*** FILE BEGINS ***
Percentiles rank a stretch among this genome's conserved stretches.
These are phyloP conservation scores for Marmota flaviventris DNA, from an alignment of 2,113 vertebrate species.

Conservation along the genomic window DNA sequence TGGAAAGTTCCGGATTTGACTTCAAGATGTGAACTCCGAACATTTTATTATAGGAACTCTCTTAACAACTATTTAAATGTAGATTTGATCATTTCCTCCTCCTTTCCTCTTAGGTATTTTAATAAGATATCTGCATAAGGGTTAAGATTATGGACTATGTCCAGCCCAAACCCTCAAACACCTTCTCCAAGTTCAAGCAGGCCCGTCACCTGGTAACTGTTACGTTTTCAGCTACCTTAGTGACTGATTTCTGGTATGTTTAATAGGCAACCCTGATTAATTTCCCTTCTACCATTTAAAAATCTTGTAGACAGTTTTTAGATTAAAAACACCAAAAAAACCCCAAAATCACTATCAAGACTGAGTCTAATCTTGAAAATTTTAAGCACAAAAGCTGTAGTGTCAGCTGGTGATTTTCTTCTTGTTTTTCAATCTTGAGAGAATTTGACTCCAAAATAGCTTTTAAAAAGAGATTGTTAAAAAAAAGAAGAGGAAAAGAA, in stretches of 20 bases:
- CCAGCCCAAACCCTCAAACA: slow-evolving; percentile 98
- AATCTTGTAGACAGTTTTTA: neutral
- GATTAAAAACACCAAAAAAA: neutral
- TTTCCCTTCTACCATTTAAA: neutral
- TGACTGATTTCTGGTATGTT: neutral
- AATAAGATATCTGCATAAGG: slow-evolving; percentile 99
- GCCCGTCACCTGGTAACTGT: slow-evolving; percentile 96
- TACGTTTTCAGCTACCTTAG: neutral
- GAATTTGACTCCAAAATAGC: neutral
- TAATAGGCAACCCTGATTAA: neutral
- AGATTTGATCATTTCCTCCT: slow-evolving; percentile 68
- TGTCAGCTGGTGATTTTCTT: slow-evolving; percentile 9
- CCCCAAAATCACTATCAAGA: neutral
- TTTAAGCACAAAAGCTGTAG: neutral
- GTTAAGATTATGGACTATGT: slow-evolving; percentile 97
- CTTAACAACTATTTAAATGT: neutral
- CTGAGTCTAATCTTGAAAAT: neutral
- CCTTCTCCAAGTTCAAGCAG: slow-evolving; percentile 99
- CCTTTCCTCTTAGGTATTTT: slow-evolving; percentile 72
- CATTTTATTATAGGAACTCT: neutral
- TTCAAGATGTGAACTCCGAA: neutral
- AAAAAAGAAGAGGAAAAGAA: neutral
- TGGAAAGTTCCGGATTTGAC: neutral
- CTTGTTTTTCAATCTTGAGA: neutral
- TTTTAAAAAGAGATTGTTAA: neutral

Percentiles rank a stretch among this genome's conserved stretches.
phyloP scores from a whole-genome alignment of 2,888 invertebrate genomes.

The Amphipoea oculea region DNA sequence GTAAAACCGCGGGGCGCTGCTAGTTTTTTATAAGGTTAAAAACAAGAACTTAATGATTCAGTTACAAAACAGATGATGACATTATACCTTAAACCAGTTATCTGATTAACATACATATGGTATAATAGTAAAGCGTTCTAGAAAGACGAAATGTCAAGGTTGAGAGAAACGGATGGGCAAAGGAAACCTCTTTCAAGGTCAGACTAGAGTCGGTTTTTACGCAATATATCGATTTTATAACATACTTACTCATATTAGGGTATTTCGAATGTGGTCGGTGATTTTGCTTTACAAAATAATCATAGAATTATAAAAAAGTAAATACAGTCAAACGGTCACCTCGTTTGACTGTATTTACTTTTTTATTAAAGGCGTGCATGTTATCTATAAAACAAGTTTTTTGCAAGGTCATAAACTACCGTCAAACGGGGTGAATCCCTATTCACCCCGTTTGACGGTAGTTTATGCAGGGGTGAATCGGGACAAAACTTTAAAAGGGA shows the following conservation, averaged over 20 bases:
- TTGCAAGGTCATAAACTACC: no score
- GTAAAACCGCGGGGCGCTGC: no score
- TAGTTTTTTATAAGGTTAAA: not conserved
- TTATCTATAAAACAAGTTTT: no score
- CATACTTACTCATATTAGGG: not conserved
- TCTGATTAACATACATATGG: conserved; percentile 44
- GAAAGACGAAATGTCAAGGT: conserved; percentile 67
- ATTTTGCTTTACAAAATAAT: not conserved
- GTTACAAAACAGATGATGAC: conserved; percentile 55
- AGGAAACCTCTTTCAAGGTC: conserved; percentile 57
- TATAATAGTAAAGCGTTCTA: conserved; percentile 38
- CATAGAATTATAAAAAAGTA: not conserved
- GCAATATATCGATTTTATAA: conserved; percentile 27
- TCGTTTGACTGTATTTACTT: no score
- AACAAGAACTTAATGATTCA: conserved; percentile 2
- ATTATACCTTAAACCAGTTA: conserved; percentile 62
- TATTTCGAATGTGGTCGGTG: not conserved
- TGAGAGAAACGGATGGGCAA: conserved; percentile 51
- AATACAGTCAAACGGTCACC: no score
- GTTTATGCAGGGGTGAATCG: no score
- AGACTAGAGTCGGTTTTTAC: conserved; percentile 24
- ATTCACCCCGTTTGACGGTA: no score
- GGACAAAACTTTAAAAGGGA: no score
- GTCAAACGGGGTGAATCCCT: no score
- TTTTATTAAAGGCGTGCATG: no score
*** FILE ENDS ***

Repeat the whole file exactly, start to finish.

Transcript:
Percentiles rank a stretch among this genome's conserved stretches.
These are phyloP conservation scores for Marmota flaviventris DNA, from an alignment of 2,113 vertebrate species.

Conservation along the genomic window DNA sequence TGGAAAGTTCCGGATTTGACTTCAAGATGTGAACTCCGAACATTTTATTATAGGAACTCTCTTAACAACTATTTAAATGTAGATTTGATCATTTCCTCCTCCTTTCCTCTTAGGTATTTTAATAAGATATCTGCATAAGGGTTAAGATTATGGACTATGTCCAGCCCAAACCCTCAAACACCTTCTCCAAGTTCAAGCAGGCCCGTCACCTGGTAACTGTTACGTTTTCAGCTACCTTAGTGACTGATTTCTGGTATGTTTAATAGGCAACCCTGATTAATTTCCCTTCTACCATTTAAAAATCTTGTAGACAGTTTTTAGATTAAAAACACCAAAAAAACCCCAAAATCACTATCAAGACTGAGTCTAATCTTGAAAATTTTAAGCACAAAAGCTGTAGTGTCAGCTGGTGATTTTCTTCTTGTTTTTCAATCTTGAGAGAATTTGACTCCAAAATAGCTTTTAAAAAGAGATTGTTAAAAAAAAGAAGAGGAAAAGAA, in stretches of 20 bases:
- CCAGCCCAAACCCTCAAACA: slow-evolving; percentile 98
- AATCTTGTAGACAGTTTTTA: neutral
- GATTAAAAACACCAAAAAAA: neutral
- TTTCCCTTCTACCATTTAAA: neutral
- TGACTGATTTCTGGTATGTT: neutral
- AATAAGATATCTGCATAAGG: slow-evolving; percentile 99
- GCCCGTCACCTGGTAACTGT: slow-evolving; percentile 96
- TACGTTTTCAGCTACCTTAG: neutral
- GAATTTGACTCCAAAATAGC: neutral
- TAATAGGCAACCCTGATTAA: neutral
- AGATTTGATCATTTCCTCCT: slow-evolving; percentile 68
- TGTCAGCTGGTGATTTTCTT: slow-evolving; percentile 9
- CCCCAAAATCACTATCAAGA: neutral
- TTTAAGCACAAAAGCTGTAG: neutral
- GTTAAGATTATGGACTATGT: slow-evolving; percentile 97
- CTTAACAACTATTTAAATGT: neutral
- CTGAGTCTAATCTTGAAAAT: neutral
- CCTTCTCCAAGTTCAAGCAG: slow-evolving; percentile 99
- CCTTTCCTCTTAGGTATTTT: slow-evolving; percentile 72
- CATTTTATTATAGGAACTCT: neutral
- TTCAAGATGTGAACTCCGAA: neutral
- AAAAAAGAAGAGGAAAAGAA: neutral
- TGGAAAGTTCCGGATTTGAC: neutral
- CTTGTTTTTCAATCTTGAGA: neutral
- TTTTAAAAAGAGATTGTTAA: neutral

Percentiles rank a stretch among this genome's conserved stretches.
phyloP scores from a whole-genome alignment of 2,888 invertebrate genomes.

The Amphipoea oculea region DNA sequence GTAAAACCGCGGGGCGCTGCTAGTTTTTTATAAGGTTAAAAACAAGAACTTAATGATTCAGTTACAAAACAGATGATGACATTATACCTTAAACCAGTTATCTGATTAACATACATATGGTATAATAGTAAAGCGTTCTAGAAAGACGAAATGTCAAGGTTGAGAGAAACGGATGGGCAAAGGAAACCTCTTTCAAGGTCAGACTAGAGTCGGTTTTTACGCAATATATCGATTTTATAACATACTTACTCATATTAGGGTATTTCGAATGTGGTCGGTGATTTTGCTTTACAAAATAATCATAGAATTATAAAAAAGTAAATACAGTCAAACGGTCACCTCGTTTGACTGTATTTACTTTTTTATTAAAGGCGTGCATGTTATCTATAAAACAAGTTTTTTGCAAGGTCATAAACTACCGTCAAACGGGGTGAATCCCTATTCACCCCGTTTGACGGTAGTTTATGCAGGGGTGAATCGGGACAAAACTTTAAAAGGGA shows the following conservation, averaged over 20 bases:
- TTGCAAGGTCATAAACTACC: no score
- GTAAAACCGCGGGGCGCTGC: no score
- TAGTTTTTTATAAGGTTAAA: not conserved
- TTATCTATAAAACAAGTTTT: no score
- CATACTTACTCATATTAGGG: not conserved
- TCTGATTAACATACATATGG: conserved; percentile 44
- GAAAGACGAAATGTCAAGGT: conserved; percentile 67
- ATTTTGCTTTACAAAATAAT: not conserved
- GTTACAAAACAGATGATGAC: conserved; percentile 55
- AGGAAACCTCTTTCAAGGTC: conserved; percentile 57
- TATAATAGTAAAGCGTTCTA: conserved; percentile 38
- CATAGAATTATAAAAAAGTA: not conserved
- GCAATATATCGATTTTATAA: conserved; percentile 27
- TCGTTTGACTGTATTTACTT: no score
- AACAAGAACTTAATGATTCA: conserved; percentile 2
- ATTATACCTTAAACCAGTTA: conserved; percentile 62
- TATTTCGAATGTGGTCGGTG: not conserved
- TGAGAGAAACGGATGGGCAA: conserved; percentile 51
- AATACAGTCAAACGGTCACC: no score
- GTTTATGCAGGGGTGAATCG: no score
- AGACTAGAGTCGGTTTTTAC: conserved; percentile 24
- ATTCACCCCGTTTGACGGTA: no score
- GGACAAAACTTTAAAAGGGA: no score
- GTCAAACGGGGTGAATCCCT: no score
- TTTTATTAAAGGCGTGCATG: no score